THE wars abroad were ended, but now Rome was threatened by a much more serious danger,—wars at home. These were brought about by the selfishness and ambition of a few persons, who cared far more for their own advantage than for the good of their country.
As you know, the Romans were very proud, and always thought themselves a little better than any of the other people in Italy. They had special rights, and they alone were allowed to vote or to hold office in the Roman republic; and when the senate granted the title of Roman citizen to any outsider, it was considered a very great honor indeed.
As the Italian states were now part of the republic, their inhabitants were anxious to enjoy the rights of Roman citizens. Marius was in favor of giving these rights to some of the Italian people, but Sulla was against it, and said that none but the Roman patricians ought to have them.
These great men thus became the heads of two parties which daily grew more powerful and more bitter. But, while the people fancied that Marius and Sulla were for or against them, and were quarreling for their benefit, the real truth was that both leaders were thinking of the best way to secure friends for themselves.
Not all the Romans were blind, however, and one named Metellus openly refused to obey a law which Marius had persuaded the people to pass, but which was not for the good of the state. To punish Metellus for daring to oppose the law, Marius sent him into exile, but he was soon recalled, and every one honored him greatly because he had had the courage to do what he felt was right, even though he brought down upon himself the anger of so powerful a man as Marius.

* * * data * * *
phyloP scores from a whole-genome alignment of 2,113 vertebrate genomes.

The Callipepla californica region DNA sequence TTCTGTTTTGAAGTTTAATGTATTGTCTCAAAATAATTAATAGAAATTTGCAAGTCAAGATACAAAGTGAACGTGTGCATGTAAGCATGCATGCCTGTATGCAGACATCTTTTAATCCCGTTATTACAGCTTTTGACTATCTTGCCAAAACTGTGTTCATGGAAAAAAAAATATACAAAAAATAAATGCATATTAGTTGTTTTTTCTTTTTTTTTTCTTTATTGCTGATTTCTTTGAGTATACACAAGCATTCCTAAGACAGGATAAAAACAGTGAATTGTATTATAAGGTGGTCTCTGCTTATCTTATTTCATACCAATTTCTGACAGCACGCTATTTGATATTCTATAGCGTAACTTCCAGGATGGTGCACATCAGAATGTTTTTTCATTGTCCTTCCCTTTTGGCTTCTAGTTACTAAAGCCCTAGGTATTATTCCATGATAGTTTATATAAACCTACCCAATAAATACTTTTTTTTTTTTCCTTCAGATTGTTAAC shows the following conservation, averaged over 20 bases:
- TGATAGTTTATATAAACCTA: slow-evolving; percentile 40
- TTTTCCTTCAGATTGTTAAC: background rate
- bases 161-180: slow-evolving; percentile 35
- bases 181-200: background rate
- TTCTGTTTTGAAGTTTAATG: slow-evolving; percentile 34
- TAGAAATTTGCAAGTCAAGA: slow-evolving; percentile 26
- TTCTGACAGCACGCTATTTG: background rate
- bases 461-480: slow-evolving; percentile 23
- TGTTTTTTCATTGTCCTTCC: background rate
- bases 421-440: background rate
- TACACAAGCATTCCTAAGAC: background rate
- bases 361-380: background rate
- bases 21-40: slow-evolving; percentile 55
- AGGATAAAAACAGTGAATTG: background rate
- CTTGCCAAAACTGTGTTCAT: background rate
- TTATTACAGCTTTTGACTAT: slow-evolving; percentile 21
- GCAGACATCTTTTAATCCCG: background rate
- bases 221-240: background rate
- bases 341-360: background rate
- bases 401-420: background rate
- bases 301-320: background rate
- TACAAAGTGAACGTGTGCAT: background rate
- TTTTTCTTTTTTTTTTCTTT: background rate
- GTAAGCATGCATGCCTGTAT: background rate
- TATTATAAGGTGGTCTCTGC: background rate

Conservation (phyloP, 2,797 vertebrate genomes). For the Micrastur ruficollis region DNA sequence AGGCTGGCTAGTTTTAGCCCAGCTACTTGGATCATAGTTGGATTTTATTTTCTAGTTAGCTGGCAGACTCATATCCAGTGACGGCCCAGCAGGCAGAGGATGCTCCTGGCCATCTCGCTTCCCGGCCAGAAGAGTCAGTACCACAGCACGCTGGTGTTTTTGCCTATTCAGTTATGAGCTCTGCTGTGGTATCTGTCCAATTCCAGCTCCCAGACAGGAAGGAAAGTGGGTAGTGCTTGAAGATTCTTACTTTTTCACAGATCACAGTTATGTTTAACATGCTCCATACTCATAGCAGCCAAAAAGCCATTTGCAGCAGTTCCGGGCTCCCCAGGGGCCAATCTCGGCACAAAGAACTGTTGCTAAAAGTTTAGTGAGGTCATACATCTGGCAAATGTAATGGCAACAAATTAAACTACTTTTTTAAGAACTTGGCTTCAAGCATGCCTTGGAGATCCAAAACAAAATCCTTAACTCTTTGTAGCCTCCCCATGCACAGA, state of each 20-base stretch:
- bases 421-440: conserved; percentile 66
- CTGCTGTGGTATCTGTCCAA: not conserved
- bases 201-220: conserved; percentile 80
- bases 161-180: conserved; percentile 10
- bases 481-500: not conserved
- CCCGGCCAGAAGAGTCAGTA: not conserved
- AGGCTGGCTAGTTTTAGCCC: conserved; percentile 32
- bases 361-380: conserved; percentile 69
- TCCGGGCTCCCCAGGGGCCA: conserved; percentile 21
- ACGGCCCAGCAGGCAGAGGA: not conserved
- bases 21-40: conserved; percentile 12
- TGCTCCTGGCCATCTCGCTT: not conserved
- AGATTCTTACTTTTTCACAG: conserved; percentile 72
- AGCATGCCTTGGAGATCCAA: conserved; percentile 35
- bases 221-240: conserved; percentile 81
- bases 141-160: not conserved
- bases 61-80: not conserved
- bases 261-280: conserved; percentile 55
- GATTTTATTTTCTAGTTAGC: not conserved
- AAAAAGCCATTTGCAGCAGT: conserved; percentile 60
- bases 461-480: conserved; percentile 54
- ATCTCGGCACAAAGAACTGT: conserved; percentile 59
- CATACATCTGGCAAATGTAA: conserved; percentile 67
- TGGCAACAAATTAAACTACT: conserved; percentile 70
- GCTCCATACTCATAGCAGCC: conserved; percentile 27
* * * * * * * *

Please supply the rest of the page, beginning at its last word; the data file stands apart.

By and by the people grew tired of this man's tyranny, and treated him so badly that he left Rome in anger, and went to visit Mithridates, a king in Asia Minor. Here, too, Marius was unwelcome, because his manners were rough, and he was as insolent as he was selfish. To get rid of this unwelcome visitor, Mithridates gave him many gifts, and encouraged him to return to Italy.
Back in Rome once more, Marius joined his old party, and tried to make himself its leader. Meanwhile, the question of admitting all the Italian states to Roman citizenship was again brought up and hotly discussed. The Romans finally decided to keep all their rights to themselves, and then the Italians took up arms to gain their liberty.
The war which followed lasted about two years, and is known as the Social War, because the Italians were called socii, or allies. The soldiers on each side hated those on the other so greatly that they showed no mercy; and we are told that more than three hundred thousand people perished in this short space of time. Many rich and prosperous cities were ruined before the Italian states were granted most of the rights they claimed, and the war came to an end.